Explication of Theme for English B
Explication of “Theme for English B”
Langston Hughes’s poem, “Theme for English B,” dramatizes the conflict between structure and identity. Hughes’s poem begins with the professor’s instructions to write a page that comes from within, and the speaker continues by giving a quick summary of his background and the setting of where the page is being written. The speaker is a twenty-two year old “colored student” (line 10) writing the assignment in his room near school. The second and final section of the poem discusses the subjectivity of one’s personal truths and concludes by stating that this analysis actually is the paper. Is what is true for the speaker the same as what is true for the instructor? Initially the reader recognizes the validity and importance of this question presented by the speaker, for as a college student he presumably is intelligent. More so, as the only colored student in his class, he has experienced dealing with the ideas of people different from himself.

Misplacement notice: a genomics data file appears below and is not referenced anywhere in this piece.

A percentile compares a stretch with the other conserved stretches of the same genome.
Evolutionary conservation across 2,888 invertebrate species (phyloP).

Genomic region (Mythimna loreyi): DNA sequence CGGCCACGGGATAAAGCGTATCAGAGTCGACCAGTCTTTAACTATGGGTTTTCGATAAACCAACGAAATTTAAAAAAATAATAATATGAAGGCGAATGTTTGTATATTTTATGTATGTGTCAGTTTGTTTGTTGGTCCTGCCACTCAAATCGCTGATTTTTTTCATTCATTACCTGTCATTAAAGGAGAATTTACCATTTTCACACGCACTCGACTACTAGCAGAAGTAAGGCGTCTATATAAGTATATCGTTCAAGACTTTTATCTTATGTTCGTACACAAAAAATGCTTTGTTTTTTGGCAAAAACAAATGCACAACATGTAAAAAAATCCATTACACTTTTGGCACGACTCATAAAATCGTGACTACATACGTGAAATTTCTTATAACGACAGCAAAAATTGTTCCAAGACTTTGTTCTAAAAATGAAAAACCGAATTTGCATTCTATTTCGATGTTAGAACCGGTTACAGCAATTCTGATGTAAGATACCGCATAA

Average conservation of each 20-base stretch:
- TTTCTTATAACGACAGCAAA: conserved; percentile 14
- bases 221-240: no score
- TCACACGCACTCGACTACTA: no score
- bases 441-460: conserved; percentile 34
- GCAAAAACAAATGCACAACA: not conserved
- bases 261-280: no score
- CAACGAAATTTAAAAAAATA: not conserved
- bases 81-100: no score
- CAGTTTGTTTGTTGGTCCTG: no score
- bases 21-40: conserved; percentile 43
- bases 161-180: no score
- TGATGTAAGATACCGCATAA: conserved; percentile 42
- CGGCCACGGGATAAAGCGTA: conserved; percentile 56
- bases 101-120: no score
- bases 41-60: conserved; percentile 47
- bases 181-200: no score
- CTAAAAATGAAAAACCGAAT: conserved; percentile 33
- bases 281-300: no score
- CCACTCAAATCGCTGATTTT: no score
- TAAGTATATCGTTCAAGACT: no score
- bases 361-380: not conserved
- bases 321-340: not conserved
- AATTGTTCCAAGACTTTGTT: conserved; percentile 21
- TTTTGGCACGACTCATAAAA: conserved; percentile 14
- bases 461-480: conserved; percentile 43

The first argument of “Theme for English B” focuses on structure and is represented by the formalities of the education system and hierarchy found in instructor-student relationship. The formal structure is established immediately with the instructor’s directions. Unlike the free verse that dominates the structure of the poem, the assignment’s directions are given in a very composed manner in which both perfect and end rhyme are used:
Go home and write
A page tonight
And let that page come out of you—
Then, it will be true. (lines 2-5)
Write and tonight are exactly alike in sound (perfect rhyme) and come at the end of the lines (end rhyme.) These two rhyming techniques are similarly used in the next two lines with you and true. The use of a stanza also defines the structure applied by the instructor in his directions. This stanza is contrasted by the unorganized stream of conscious approach used by the speaker in the rest of the poem.